leaves that fell into a stream.
I'm amazed how the small silk nets can stand there given the strong currents where they are erected. Wouldn't it be fun to watch a caddisfly larva spin its underwater web and erect those guyed poles?
The larvae are not very pretty, but are well designed for their unique lifestyle.
In the photo below a caddisfly larva is tending its net (on the left).
Here's a view looking straight down on a falls where the caddisfly larvae have spun their silk nets right on the very edge. Interestingly, in this photo you can also see some caddisfly larvae tending their nets.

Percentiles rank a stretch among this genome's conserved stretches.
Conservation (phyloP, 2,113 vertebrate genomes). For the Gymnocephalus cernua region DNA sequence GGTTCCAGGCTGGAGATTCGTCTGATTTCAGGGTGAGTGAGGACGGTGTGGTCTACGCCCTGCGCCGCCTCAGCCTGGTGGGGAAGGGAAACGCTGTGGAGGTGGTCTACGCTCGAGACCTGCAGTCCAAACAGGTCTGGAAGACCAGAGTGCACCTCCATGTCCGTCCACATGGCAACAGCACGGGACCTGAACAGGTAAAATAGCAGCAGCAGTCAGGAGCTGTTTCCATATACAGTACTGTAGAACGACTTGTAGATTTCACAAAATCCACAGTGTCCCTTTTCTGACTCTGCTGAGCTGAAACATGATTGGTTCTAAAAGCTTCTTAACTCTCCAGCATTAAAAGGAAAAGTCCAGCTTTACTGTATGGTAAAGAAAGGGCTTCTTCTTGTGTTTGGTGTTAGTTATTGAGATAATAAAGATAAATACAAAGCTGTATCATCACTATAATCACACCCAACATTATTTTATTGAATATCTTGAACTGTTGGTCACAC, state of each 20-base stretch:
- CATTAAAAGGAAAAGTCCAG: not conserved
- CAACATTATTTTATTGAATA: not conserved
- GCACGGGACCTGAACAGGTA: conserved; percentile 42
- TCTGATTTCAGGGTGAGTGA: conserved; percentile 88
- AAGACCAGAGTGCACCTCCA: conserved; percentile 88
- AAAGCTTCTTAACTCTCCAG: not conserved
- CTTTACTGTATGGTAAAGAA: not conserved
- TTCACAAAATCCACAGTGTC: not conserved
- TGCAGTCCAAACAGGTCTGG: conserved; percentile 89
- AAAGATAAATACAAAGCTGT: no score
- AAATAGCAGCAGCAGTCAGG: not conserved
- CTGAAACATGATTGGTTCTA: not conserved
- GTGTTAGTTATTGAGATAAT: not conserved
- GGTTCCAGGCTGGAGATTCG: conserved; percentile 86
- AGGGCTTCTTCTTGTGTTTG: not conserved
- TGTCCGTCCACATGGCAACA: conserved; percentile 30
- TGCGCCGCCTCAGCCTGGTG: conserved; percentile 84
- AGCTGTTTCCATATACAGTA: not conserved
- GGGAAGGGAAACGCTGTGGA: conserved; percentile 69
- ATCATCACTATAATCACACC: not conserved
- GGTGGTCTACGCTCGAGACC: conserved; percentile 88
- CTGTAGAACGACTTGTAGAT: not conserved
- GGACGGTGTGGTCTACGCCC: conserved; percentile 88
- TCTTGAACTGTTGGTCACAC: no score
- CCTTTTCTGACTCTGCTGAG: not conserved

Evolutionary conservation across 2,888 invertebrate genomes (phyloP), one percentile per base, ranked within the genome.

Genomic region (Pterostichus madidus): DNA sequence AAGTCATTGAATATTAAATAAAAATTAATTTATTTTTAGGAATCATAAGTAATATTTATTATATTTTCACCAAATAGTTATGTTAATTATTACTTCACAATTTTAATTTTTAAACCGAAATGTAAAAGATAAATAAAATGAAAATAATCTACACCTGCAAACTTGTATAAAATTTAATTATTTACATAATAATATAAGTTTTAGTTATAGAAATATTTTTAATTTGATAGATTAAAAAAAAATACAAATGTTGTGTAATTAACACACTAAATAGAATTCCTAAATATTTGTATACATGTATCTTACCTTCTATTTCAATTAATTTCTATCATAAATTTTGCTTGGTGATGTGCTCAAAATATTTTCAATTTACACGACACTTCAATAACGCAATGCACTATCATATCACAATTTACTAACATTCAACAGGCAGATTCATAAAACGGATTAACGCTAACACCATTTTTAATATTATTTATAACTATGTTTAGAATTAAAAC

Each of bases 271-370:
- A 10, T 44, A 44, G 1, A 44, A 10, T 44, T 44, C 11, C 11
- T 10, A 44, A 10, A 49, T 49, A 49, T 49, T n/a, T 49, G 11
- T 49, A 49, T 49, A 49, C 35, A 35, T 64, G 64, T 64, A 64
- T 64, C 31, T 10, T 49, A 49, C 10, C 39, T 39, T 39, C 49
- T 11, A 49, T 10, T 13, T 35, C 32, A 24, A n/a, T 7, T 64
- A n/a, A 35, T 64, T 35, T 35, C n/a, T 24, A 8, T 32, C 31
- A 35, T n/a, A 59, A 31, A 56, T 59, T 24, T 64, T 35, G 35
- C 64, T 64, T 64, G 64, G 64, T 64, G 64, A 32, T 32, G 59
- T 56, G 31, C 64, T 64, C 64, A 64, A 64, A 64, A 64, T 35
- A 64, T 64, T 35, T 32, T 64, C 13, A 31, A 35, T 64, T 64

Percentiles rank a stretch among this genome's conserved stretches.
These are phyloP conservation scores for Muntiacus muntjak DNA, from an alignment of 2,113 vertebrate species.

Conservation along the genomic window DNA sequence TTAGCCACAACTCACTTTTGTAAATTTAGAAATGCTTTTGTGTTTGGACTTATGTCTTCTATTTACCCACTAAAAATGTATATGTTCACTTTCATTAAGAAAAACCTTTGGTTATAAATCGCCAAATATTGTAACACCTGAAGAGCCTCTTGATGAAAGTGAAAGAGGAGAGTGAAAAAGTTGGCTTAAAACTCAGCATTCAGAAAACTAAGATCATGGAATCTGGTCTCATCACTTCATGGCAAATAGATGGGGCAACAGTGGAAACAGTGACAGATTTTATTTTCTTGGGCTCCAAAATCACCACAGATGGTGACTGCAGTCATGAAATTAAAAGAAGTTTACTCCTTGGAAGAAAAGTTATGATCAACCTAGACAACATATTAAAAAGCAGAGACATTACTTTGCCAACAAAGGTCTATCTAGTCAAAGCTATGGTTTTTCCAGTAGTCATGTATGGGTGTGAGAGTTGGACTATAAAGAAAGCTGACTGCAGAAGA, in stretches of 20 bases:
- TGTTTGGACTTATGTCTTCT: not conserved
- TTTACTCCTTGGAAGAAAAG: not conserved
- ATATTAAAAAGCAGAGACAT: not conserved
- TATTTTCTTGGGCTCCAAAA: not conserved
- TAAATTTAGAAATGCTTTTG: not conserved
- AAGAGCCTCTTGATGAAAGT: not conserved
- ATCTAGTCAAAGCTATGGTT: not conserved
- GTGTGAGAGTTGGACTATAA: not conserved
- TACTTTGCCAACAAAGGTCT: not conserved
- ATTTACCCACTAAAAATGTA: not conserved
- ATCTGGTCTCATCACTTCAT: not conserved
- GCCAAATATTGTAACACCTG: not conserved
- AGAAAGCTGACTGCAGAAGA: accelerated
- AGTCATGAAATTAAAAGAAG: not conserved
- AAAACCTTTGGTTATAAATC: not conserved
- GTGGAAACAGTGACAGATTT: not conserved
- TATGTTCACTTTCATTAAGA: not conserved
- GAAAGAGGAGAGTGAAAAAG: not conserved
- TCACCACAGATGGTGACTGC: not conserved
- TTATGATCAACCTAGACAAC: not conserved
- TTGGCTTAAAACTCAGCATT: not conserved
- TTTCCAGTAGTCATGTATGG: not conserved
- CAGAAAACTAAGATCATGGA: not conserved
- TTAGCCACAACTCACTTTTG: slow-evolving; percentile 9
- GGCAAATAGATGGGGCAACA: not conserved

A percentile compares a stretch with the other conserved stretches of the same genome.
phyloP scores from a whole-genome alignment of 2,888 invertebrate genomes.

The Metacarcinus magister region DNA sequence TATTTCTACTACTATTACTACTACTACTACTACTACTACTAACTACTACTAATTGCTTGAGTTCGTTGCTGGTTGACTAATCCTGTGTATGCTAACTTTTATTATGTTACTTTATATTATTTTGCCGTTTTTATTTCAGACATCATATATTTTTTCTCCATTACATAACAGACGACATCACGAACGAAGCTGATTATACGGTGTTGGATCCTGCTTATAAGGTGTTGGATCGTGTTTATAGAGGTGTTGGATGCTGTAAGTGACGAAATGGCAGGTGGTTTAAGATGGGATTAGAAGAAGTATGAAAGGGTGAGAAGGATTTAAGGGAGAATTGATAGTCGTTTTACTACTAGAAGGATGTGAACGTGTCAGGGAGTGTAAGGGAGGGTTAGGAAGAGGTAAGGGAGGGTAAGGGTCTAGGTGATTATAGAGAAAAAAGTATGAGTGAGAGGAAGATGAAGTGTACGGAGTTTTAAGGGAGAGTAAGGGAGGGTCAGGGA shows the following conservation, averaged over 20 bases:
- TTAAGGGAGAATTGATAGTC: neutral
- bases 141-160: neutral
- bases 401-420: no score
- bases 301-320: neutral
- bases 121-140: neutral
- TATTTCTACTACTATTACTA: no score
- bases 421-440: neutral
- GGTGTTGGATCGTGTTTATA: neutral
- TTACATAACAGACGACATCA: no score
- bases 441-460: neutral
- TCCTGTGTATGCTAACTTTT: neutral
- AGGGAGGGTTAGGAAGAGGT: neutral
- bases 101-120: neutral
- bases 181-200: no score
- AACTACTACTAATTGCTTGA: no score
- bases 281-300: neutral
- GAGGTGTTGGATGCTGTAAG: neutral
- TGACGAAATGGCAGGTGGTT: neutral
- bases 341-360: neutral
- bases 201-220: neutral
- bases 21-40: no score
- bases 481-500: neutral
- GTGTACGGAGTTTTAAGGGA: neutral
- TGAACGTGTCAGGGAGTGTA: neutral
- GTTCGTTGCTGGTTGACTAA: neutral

Whenever I would place my underwater digital camera near enough to snap a close-up photo of the larvae they would back into the depths of their silk retreats.
Personally, I think the silk nets add to the underwater scenery.
Incidentally, cities are often built at "falls".
What lives in a waterfall?"
I doubt they'll forget the crowds of silk nets at the falls and in the swift water.
See What Lives In a Waterfall? Part I
Also see What Lives In a Waterfall? Part II
I make reference to these caddisfly larvae nets in "Under The Susquehanna".
Here is another underwater photo of the caddisfly nets.